April 6 is the Day of Commemoration in the Lutheran calendar for artists Lucas Cranach (1472-1557) and Albrecht Dürer (b. 1471, who died on April 6, 1528). (Anglicans honor them, along with Matthias Grünewald, on August 5). Since Cranach is the patron of this blog, we need to celebrate today!
These Christian artists not only made significant contributions to Western art, they also expressed the faith and the worldview of the Reformation.
Rev. Joshua Pfeiffer, pastor of Bethlehem Lutheran Church in Adelaide, Australia, sent me this interview he did on these artists with Lutheran Seminary professor Thomas Pietsch. This is a video in his Kairos series. See the lineup of programs, which deal with a whole array of interesting topics, such as Luther and depression, Christian freedom, angels, evangelism, abortion, and Christian parenting. I especially commend to you the interview with my daughter Joanna on “Christian parents and autism.“
In this video, they discuss Cranach’s art and his faith, including the way he shows that the historical Christ on the Cross is connected to people today by means of the Word and Sacraments. Prof. Pietsch also tells a great story that I hadn’t heard of before about Dürer’s famous drawing of Praying Hands.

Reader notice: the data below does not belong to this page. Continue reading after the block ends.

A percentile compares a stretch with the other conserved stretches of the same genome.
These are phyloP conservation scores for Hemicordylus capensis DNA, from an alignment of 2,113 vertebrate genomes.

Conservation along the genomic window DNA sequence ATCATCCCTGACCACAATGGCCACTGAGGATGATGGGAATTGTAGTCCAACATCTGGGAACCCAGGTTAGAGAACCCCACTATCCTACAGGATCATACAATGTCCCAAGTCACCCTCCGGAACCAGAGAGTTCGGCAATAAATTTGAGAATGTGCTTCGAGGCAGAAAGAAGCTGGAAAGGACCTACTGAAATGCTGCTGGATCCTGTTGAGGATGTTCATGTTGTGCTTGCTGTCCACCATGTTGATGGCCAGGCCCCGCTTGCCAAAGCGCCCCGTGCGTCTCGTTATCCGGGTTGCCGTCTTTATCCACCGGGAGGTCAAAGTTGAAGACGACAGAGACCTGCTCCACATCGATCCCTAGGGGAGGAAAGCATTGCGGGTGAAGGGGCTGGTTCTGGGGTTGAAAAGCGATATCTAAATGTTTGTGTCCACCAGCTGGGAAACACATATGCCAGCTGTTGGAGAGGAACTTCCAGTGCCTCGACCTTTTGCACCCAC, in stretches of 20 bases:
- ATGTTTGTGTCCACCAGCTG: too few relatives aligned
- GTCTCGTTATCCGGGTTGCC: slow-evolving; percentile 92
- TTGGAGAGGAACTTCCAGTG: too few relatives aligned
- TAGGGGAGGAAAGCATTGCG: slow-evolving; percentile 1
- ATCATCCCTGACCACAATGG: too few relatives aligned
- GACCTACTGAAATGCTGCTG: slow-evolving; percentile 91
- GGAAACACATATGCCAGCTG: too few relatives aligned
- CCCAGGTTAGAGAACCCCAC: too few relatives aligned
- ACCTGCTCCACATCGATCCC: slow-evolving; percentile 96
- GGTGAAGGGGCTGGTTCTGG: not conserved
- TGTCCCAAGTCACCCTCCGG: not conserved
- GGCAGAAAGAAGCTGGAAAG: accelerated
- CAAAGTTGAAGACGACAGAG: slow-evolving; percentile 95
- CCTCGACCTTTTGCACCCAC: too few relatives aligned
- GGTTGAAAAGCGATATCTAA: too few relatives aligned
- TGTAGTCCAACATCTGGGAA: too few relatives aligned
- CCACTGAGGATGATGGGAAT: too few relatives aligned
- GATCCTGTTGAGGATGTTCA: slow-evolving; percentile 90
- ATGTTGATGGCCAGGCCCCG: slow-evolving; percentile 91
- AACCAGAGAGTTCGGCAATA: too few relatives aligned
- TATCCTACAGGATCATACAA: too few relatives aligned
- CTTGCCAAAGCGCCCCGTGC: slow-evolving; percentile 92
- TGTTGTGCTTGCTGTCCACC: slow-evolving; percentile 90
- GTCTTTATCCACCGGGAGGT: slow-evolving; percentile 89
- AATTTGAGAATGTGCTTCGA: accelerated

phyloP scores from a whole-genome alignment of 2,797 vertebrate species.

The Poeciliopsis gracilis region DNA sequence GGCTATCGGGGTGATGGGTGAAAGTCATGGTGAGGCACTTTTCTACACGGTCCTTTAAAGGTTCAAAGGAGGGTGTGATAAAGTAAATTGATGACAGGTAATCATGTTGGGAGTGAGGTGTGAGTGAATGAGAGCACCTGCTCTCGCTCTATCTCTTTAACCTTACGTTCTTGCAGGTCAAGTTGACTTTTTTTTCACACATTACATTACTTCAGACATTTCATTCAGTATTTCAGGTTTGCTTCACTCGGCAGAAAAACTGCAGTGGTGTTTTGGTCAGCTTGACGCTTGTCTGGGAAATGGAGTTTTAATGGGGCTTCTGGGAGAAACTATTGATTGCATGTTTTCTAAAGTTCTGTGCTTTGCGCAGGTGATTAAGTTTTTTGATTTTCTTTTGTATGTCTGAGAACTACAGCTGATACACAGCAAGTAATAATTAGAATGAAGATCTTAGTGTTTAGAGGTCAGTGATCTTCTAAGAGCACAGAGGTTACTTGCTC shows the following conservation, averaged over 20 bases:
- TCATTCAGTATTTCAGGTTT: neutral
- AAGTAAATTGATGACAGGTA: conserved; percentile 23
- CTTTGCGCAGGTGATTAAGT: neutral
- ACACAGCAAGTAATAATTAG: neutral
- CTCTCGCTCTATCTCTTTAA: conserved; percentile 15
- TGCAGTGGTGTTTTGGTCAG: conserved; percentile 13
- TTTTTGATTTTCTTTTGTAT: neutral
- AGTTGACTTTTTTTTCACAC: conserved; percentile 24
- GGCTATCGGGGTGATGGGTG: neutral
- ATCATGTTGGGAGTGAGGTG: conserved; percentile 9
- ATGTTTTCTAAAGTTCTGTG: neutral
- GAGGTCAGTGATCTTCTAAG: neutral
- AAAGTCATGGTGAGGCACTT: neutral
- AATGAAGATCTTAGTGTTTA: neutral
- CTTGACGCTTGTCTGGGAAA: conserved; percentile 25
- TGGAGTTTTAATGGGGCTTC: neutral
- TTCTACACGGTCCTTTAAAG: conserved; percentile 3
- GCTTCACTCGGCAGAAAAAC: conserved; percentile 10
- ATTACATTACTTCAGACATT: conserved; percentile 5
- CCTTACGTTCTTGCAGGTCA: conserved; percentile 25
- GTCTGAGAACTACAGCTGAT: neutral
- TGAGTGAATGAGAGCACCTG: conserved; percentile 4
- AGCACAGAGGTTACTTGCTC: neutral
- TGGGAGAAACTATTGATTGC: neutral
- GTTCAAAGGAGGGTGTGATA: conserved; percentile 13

For Cranach’s current vogue in the art world, see Why the Art World Is Crazy about Cranach. Read this artistic appreciation of Dürer. And go to this magnificent, cutting-edge website for vivid reproductions of his art, allowing close views of their details and brushwork: The Cranach Digital Archives.
I also recommend that you read this ground-breaking book by Harvard historian Steven Ozment: The Serpent & the Lamb: Cranach, Luther, and the Making of the Reformation. Ozment shows how Cranach played a major role in the Reformation, helping his naive friend Luther navigate the court politics of Frederick the Wise and spreading the Reformation by means of his paintings and mass-produced woodcuts. Cranach was also the matchmaker for Luther’s marriage to Katherine von Bora and the publisher of Luther’s translation of the Bible.
Pastor John Rickert has written some reflections on the Commemoration, including this prayer for the day:
Prayer: We give thanks to You, O God, creator and fashioner of the universe, for the work of Your servants Albrecht Dürer and Lucas Cranach; and we pray that by the vigor and strength of their creations you would open our eyes to the wonder of life, the glories of creation, and the exploration of our place in the world; through Your son Jesus Christ our Lord, who lives and reigns with You and the Holy Spirit, one God, now and forever. Amen.
Illustration: The Weimar Altarpiece by Lucas Cranach the Younger [Public Domain] via Wikimedia Commons. [Lucas Cranach the Elder is depicted between John the Baptist and Luther, with Christ’s blood streaming on him, signifying his reception of the Gospel.]